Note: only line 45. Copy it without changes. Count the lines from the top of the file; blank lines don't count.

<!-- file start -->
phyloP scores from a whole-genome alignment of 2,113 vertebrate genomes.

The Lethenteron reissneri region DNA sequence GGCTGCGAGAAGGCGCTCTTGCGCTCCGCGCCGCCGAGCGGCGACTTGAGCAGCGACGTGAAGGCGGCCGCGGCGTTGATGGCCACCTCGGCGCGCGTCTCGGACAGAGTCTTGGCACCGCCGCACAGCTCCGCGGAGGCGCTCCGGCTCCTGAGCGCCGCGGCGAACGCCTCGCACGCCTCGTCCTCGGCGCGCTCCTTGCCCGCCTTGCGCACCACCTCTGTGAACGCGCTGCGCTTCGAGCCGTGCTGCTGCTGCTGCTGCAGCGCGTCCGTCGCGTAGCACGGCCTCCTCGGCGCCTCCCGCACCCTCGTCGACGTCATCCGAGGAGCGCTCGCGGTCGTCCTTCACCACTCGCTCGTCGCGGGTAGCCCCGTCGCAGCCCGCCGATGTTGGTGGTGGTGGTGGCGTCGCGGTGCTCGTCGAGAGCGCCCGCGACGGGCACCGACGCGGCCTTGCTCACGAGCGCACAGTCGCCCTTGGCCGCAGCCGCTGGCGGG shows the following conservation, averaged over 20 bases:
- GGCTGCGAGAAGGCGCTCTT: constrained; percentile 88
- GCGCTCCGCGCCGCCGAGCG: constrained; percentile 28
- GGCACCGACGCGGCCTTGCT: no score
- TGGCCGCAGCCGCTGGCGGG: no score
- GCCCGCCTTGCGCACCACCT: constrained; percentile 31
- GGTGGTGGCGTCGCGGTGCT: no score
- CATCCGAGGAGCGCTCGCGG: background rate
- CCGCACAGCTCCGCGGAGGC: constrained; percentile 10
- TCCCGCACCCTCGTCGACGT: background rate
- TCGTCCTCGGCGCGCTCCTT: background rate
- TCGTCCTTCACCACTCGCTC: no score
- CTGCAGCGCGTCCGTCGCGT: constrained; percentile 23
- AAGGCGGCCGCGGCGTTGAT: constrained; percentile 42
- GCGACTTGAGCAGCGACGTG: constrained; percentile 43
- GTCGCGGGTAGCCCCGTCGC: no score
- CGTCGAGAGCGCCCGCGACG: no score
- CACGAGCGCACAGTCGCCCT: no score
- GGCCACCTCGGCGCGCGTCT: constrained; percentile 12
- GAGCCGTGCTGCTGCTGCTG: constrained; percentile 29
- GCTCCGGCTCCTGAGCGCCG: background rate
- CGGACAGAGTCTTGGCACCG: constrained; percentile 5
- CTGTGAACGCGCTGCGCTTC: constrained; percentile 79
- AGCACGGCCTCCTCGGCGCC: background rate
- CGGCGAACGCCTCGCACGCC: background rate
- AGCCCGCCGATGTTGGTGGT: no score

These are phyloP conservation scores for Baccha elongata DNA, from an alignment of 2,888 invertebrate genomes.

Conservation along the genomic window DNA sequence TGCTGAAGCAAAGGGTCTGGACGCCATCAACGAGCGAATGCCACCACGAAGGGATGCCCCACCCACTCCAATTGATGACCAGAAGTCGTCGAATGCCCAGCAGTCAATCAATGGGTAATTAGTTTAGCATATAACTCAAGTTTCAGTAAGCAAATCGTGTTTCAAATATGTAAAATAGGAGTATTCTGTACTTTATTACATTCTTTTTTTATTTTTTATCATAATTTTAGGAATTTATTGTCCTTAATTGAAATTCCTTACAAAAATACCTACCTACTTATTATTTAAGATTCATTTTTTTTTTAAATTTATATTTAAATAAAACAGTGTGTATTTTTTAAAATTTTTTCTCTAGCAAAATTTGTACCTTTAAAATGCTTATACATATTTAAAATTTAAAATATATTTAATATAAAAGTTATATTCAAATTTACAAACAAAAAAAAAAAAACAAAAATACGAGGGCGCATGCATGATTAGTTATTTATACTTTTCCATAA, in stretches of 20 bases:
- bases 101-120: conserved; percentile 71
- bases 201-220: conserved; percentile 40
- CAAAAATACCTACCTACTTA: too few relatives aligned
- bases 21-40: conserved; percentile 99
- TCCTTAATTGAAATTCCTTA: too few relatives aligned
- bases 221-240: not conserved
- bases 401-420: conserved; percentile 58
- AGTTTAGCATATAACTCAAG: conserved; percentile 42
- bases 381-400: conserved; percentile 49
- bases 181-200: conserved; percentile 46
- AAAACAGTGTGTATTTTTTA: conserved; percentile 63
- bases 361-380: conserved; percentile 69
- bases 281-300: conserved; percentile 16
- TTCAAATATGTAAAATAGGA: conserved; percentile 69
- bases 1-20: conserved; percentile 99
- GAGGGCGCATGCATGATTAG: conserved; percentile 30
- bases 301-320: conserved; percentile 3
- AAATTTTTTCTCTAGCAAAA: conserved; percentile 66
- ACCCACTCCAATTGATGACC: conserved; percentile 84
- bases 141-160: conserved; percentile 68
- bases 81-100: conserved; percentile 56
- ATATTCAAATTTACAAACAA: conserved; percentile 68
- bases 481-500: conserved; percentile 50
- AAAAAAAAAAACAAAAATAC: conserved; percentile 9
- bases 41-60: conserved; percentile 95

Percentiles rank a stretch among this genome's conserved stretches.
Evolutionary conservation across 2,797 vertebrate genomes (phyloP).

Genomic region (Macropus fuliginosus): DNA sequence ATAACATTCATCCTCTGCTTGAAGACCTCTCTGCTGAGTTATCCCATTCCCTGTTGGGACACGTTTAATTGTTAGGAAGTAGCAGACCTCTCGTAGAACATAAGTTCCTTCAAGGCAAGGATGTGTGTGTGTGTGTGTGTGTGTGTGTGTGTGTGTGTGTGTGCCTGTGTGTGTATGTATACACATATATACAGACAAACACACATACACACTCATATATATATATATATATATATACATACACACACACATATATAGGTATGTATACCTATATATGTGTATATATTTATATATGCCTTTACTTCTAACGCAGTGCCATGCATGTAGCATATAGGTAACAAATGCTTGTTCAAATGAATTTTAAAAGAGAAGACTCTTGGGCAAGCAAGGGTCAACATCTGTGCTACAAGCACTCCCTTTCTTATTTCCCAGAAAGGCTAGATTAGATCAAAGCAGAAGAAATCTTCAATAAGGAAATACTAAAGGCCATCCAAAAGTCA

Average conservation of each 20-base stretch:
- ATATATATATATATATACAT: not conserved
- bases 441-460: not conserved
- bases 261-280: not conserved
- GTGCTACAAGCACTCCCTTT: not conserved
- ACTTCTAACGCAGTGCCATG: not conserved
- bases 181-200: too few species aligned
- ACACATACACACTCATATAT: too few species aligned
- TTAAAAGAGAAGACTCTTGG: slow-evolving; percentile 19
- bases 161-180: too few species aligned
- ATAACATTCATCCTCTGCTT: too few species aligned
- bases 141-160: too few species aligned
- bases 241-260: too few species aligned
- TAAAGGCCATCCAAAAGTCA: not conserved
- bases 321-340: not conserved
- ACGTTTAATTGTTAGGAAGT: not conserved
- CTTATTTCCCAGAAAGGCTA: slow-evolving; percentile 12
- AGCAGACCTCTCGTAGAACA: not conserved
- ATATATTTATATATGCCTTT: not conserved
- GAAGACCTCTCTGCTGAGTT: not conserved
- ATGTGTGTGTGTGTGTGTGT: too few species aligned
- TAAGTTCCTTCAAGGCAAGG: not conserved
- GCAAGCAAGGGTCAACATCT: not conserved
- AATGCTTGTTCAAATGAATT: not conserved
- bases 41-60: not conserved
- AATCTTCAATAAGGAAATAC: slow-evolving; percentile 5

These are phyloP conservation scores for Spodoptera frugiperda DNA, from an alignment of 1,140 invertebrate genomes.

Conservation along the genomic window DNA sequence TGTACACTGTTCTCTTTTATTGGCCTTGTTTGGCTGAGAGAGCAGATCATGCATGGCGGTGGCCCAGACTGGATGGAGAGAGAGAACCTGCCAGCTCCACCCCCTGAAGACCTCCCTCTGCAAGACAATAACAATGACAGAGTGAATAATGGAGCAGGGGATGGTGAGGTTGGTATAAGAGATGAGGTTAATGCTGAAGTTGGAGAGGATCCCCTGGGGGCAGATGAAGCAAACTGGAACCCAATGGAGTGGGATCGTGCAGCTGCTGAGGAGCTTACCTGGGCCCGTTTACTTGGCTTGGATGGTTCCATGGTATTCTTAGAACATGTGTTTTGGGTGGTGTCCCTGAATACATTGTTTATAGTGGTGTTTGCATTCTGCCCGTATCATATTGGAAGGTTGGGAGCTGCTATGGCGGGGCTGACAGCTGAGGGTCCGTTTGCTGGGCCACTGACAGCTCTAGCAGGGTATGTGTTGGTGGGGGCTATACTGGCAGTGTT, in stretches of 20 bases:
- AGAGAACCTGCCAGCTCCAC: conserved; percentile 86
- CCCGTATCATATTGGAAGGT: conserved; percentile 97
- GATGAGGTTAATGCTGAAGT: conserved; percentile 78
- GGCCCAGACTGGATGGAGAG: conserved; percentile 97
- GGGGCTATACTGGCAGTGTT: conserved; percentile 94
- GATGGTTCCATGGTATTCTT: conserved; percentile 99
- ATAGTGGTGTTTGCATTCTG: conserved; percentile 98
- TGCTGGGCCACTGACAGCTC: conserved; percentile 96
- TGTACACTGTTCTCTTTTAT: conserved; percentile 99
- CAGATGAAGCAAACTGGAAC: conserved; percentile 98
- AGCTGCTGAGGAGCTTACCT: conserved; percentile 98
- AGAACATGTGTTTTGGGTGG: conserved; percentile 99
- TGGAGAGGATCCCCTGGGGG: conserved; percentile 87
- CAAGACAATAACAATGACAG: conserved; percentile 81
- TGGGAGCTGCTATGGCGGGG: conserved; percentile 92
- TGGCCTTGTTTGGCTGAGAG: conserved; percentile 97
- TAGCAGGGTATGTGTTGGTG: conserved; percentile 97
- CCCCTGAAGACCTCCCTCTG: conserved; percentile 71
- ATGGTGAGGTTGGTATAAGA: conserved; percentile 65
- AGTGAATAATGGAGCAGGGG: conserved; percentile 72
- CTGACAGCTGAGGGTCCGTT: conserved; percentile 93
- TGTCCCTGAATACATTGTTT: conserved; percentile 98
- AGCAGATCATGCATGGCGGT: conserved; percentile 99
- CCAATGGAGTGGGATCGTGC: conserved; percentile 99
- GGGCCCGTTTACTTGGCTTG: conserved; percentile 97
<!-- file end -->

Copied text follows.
- GAGGGCGCATGCATGATTAG: conserved; percentile 30